The main use is for FPS games, though if you find another use, then let me know because I’ve been trying to come up with one. Ideally, the small red light gives you an idea of center, even though the reticle may change looks from game to game, and various visual addendum can be distracting in the overall scheme. How it works is that the red light is on a transparent suction cup that you can place in the center of your screen with a thin, nearly unnoticeable wire leading back to the USB plug-in that the device uses for power.
My suggestions would be to use this with a large screen. 32” at the smallest. With the 21” on which I did most of my testing, the light was too big. I found that it was blocking enemies that I was attempting to shoot and making aiming in general difficult. Fortunately, on a larger screen the dot just blends in, and looks like a laser sight that’s permanently overlaying the screen.
Speaking of laser sights, I use one in most of the games I play, so it felt like it was unnecessary until I started trying it out with sniper rifles. Some people see quickscoping as the bane of FPS games, and in a lot of ways I agree. However, if you are a religious quickscoper and don’t like that you don’t get a convenient, center-of-the-screen reticle, then look no further. My accuracy almost immediately improved with the use of the HipShotDot, and it was very easy to pick off players, even far away ones, without going fully into scope!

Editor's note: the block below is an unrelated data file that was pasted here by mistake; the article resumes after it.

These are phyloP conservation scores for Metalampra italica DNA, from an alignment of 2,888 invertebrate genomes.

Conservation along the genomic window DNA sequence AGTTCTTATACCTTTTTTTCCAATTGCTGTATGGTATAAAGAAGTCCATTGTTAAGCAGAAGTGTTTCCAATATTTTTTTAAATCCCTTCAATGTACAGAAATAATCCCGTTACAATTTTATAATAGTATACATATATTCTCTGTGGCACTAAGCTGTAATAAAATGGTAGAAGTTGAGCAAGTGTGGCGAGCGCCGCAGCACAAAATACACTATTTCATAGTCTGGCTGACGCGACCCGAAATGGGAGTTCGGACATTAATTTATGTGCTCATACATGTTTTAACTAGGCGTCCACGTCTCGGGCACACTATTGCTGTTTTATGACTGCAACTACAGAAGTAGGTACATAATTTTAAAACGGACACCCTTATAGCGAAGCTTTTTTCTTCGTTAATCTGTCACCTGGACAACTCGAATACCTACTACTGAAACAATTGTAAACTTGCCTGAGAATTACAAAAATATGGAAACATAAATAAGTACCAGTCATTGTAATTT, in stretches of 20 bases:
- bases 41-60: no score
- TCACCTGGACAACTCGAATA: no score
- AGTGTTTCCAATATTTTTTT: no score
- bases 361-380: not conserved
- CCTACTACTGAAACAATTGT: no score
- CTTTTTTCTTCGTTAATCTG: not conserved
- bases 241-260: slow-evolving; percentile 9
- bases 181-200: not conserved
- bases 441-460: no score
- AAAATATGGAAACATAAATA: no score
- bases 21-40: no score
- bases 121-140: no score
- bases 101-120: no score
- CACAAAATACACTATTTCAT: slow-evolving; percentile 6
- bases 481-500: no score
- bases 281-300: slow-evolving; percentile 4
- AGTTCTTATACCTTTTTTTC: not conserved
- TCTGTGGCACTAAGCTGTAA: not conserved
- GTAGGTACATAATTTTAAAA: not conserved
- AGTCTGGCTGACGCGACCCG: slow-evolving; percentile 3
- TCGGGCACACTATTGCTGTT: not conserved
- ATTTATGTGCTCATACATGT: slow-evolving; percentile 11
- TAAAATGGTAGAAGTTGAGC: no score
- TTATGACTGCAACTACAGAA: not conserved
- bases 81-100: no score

Honestly, I personally wasn’t able to make a whole lot of use even after working with multiple games, but if you are a Call of Duty fan, then this is the device for you. Due to Call of Duty’s movement toward center—even in hip shooting—this is a great device and makes enemy tracking easier.
The VerdictThe overall construction is great. It was smaller and more visible than I thought it would be (which are very positive traits). The light is bright (which can make playing in the dark more difficult due to the fact that your eyes need to adjust to the darkness), the wire is very thin, but not flimsy or easily breakable, and the USB stick is solid. It also has a pretty sweet light that glows HSD (HipShotDot) when plugged in.
My frustration was that the only time it felt really useful was when playing a modern Call of Duty game on a big screen with a map that wasn’t too dark. I imagine that there is a large market that plays games this way and could even compete with it and improve performance, but for the overall market, it’s a very small sliver that will love this device and find great use for it. Overall, average gamers I would give this 6/10, but for specific gamers (COD) this product is a 8/10.
That said, if you are the Call of Duty competitive player, buy this. You won’t regret it. How about you, do you think this type of accessory is consider cheating? What peripherals do you use? Tell us in the comments below or hit us up on Twitter @APGNation.